As current and future students picture the state of Main Campus in the next few years, they should expect more green—both in landscape and in practice.
James Templeton, Temple’s director of Architectural Services, said along with the Visualize Temple plans to develop and build new structures, like a new library and centrally located quad, the Verdant Temple plan will incorporate much more foliage and subsequent sustainable practices into daily life.
“There are lots of facets to sustainability,” Templeton said. “And it’s not just about energy, it’s about quality of life. We want livable, workable, healthy environments.”
These projects will range from redevelopment of some buildings and walkways to reconfiguring the entire center of campus to make way for a grassy area that can act as the “heart of campus,” the plan describes. These projects will happen during the next 20 years, Templeton said, but “a lot will be coming in the next five years.”
The official first step in the plan was the renovation of Liacouras Walk last summer to “unify” the walkways on campus and to add some function to the bricks that line the path. Before, rainwater was easily trapped with nowhere to go, Templeton said, but the current design allows for 95 percent of water to be managed, either by re-entering the ground or by being directed to the correct area. Pollet Walk is the next project to tackle, expected to start after this semester has ended and finish before the Fall 2016 semester.
The plan also aims to add green space to “residual spaces”—areas like crosswalks and sidewalks, targeting areas like the stretch between the Temple University Train Station at 11th Street near Berks and Anderson and Gladfelter halls to create “another entrance to campus,” Templeton said.
By following the city’s standards for new buildings, the university will get close to meeting Leadership in Energy and Environmental Design goals which are measured by certified, silver, gold and platinum awards.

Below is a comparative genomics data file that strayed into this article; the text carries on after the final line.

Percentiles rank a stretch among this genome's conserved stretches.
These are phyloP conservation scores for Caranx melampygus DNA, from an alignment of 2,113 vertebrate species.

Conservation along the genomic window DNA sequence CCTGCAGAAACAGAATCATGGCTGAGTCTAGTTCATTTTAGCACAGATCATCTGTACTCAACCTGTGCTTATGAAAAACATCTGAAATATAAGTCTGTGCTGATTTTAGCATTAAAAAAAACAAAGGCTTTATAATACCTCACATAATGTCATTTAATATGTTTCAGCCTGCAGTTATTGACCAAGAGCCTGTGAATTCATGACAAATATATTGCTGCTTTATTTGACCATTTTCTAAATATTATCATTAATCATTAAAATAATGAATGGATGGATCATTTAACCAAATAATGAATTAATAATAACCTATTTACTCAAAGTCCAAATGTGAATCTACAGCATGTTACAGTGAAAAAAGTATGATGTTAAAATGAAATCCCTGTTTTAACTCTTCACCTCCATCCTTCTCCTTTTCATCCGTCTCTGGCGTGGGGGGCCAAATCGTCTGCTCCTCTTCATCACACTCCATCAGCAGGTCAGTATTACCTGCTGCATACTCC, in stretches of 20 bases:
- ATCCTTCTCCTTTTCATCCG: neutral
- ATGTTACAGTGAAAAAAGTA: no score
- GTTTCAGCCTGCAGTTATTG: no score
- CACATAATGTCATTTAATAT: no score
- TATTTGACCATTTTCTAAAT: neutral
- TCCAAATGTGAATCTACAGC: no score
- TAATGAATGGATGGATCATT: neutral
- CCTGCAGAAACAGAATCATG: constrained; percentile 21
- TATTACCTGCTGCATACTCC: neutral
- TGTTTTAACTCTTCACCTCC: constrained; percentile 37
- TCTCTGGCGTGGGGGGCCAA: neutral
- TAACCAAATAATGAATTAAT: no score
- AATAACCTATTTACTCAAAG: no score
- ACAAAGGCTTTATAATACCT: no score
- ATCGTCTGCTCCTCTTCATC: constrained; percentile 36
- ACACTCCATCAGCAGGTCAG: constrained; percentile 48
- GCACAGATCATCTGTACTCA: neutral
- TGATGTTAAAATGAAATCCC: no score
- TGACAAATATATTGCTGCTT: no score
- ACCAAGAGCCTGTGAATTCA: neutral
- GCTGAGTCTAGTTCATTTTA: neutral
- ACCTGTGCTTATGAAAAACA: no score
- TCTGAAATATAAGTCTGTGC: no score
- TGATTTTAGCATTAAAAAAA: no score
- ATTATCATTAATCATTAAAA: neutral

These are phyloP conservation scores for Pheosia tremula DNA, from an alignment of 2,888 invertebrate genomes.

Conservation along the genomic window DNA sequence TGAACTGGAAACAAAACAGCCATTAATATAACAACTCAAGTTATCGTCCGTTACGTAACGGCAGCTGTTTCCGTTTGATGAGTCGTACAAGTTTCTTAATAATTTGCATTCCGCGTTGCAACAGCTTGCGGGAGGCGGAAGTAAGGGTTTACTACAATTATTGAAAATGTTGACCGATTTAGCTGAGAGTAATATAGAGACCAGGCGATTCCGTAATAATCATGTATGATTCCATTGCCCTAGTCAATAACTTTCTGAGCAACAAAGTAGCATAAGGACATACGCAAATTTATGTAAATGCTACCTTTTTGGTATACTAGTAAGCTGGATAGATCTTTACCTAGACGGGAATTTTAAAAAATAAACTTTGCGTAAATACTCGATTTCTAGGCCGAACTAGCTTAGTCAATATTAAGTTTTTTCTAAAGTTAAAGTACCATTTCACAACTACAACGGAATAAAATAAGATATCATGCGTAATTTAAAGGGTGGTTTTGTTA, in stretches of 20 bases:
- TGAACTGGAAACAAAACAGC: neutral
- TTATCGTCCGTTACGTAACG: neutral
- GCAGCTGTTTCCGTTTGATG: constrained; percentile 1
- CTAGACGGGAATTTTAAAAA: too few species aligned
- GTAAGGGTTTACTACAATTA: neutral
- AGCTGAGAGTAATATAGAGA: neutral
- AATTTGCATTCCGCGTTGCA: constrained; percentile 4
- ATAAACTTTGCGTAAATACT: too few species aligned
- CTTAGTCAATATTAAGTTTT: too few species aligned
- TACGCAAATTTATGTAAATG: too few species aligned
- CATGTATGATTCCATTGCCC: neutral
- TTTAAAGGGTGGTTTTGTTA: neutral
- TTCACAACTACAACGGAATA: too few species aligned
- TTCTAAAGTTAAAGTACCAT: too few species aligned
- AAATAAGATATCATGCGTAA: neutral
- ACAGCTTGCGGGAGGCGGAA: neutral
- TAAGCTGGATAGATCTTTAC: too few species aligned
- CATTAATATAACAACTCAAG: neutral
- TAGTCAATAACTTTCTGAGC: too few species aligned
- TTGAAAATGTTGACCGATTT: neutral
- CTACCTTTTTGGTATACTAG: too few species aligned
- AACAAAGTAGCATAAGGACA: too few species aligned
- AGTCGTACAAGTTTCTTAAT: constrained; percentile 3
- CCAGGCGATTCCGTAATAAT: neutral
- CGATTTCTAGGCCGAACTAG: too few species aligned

Certain buildings like the Architecture Building and Montgomery Garage are silver certified, while Science Education and Research Center has earned a gold certification from the interior and exterior design as well as the rainwater drainage system incorporated into the landscaping.
University officials are continuously looking at ways to reduce Temple’s energy use or find newer, greener energy to supplement its current use, Kathleen Grady, Temple’s director of sustainability said.
“We’re currently trying to balance energy efficiency and green power purchasing,” she added. “If there were more student interest in green power, I believe the university might make it a more pressing matter.”
There are different ways of reducing consumption, either by looking at those more renewable options, or by reducing the institution’s overall demand. Green power reduces the use and strain on the environment right away, but the cost happens every year, she said.
During the next 20 years, Templeton said, the university will look at making environmentally friendly changes like replacing most lights with LED and considering renewable energy options, which could bump the energy efficiency closer to 10 percent, compared to the current 0.01 percent.
Templeton said the university’s location gives “megapoints” toward their goals of being more sustainable; having many options for public transportation like regional rail lines and the bike share program like Indego, keeps the footprint smaller.
Considering renewable energy in combination with the other projects in the works would make the university more competitive with University of Pennsylvania’s 54 percent and Drexel’s 100 percent green power usage, according to the Environmental Protection Agency.
“Sustainability isn’t the driving force of many of these projects,” Templeton said. “But a positive effect of changing regulations and lifestyles.”
Paige Gross can be reached at firstname.lastname@example.org or on Twitter @By_paigegross.